Hi, there, Dear Reader. It’s midafternoon on Friday, December 18, 2020. Here in New Hometown, Florida it is a cold late autumn day; currently, the temperature is 57˚F (14˚C) under sunny skies. With the wind blowing from the northeast at 8 MPH (13 KM/H) and humidity at 47%, the feels-like temperature is 57˚F (14˚C). The rest of the afternoon will see sunny skies and a high of 58˚F (14˚C). The forecast for tonight calls for partly cloudy skies and a low of 45˚F (7˚C).
Today is the 32nd anniversary of my return home from Sevilla (Seville), Spain, where I lived and studied for three months as a participant in the College Consortium for International Studies’ Semester in Spain program (Fall of 1988). I’m reminded of this not only by the calendar date – the history buff in me makes me remember things like that – but by the cold weather. Mainland Spain isn’t as far north as much of the rest of Europe, but it does get chilly in the fall and winter, even though the Mediterranean climate in southern Spain means that winter – which I missed experiencing by a handful of days – is mild in comparison to other regions of Europe and North America.
I remember that on December 18, 1988 I had mixed feelings about going back to Miami. Part of me – well, most of me, really – was ready to go home; I’d been away from home and my mom a few times before, but never had I been 3,000+ miles away from either, and definitely not for 88 days. Like many of my fellow college students, I had bouts of homesickness, I missed my mom and my chinchilla Persian cat, Natasha, and of course I wanted nothing more than to see my friends and colleagues from the college student paper for which I wrote at the time.
On the other hand, by the time I left Sevilla, I was sad that I was leaving. It was, and still is, the most beautiful city that I’ve ever spent an extended period of time in. Even when I missed home and family – yes, even my half-sister Vicky – I would go for long walks from my residencia in Los Remedios to Triana, Casco Antiguo, Sur, and Nervion. Sometimes I’d go to a bookstore that I visited so often that the owner gave me a book as a going-away present when I stopped in to say “Goodbye.”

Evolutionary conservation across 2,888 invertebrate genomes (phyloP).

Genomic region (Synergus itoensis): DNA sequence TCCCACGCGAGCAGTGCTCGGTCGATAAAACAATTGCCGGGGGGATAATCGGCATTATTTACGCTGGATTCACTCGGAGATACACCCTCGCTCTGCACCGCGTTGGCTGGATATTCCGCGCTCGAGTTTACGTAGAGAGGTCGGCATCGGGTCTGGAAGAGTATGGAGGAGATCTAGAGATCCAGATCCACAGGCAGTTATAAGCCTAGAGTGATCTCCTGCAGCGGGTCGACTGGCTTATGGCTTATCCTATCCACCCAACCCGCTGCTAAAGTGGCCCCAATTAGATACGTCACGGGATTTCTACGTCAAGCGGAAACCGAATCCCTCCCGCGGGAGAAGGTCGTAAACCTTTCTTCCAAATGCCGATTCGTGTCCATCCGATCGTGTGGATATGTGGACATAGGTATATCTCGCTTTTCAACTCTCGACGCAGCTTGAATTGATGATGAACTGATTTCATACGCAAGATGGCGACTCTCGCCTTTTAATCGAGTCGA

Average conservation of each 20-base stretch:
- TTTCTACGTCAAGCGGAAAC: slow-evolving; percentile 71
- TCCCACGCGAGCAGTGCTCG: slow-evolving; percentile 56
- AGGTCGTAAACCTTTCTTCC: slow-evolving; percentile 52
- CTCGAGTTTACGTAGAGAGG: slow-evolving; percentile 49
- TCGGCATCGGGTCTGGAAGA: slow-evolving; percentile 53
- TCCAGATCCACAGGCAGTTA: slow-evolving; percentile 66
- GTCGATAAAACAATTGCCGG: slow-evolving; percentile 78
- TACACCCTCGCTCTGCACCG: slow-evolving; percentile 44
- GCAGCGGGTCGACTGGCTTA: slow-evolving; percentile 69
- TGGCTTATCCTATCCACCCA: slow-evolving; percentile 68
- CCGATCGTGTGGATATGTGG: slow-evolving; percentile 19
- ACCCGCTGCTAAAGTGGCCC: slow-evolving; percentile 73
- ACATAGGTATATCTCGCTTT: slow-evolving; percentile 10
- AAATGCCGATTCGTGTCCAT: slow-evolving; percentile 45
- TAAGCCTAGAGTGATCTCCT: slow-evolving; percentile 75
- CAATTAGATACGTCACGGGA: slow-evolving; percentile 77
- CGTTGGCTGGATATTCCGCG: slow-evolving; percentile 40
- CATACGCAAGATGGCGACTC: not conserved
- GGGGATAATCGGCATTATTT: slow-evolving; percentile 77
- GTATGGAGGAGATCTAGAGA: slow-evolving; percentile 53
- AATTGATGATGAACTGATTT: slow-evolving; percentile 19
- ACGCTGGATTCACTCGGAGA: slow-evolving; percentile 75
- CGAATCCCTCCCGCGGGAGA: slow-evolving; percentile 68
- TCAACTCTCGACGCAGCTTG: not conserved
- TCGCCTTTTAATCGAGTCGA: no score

At other times I would stop by at a café not far from the Parque de Maria Luisa and enjoy my favorite snack (calamares fritos and a bottle of Coca-Cola) at one of the sidewalk tables.
I remember that on the eve of my flight I left the apartment (2E, 1 Virgen de Robledo) that had been my home for 88 days and went for one last nighttime walk. I made my way across the Guadalquivir River over what was then called El Puente del Generalissimo Francisco Franco (but is now known as Puente de Los Remedios) and walked around to take one last look at two of my favorite landmarks: the Torre del Oro and La Giralda.
It was past eight and the night was chilly, but the streets of Seville were brightly lit and I was dressed, as the saying goes, in layers. I went first to the Torre del Oro, which I passed every day on my way to the CCIS Center at its original location on Calle Adolfo Rodriguez Jurado. I usually kept my distance from the Torre, but on this occasion, I walked right up to its stone exterior and touched it. I knew that I probably wouldn’t come back to this place, so I think I wanted to have a tactile memory of that old military fortification built by Sevilla’s Moorish rulers to control access to the Guadalquivir River.
After that, I made my way to the Catedral de Sevilla and walked to the famous belfry tower known as La Giralda. I had been inside it a few months before, having taken the tour of the cathedral and La Giralda early in the semester. I have – somewhere in one of the moving boxes, anyway – a photo of a group of us CCIS’ers posing on the top floor of the belfry. There are no stairs to climb; to get up to the top you must walk up a series of ramps. Less tiring than climbing via steps, I think.
Now, La Giralda was closed to visitors at night, and I had no intention of negotiating the ramps anyway, so again I touched the stone face of the ancient Moorish structure – the only remnant of the mosque built by the Almohad dynasty during the time when the region was called Al-Andalus.
I remember feeling sad as I walked back to my apartment building in Los Remedios. As I walked away from the Cathedral, I turned around, looked at La Giralda, and thought, “Adios, Sevilla. Tomorrow I am going home, and I’ll probably never come back, but I will miss you.”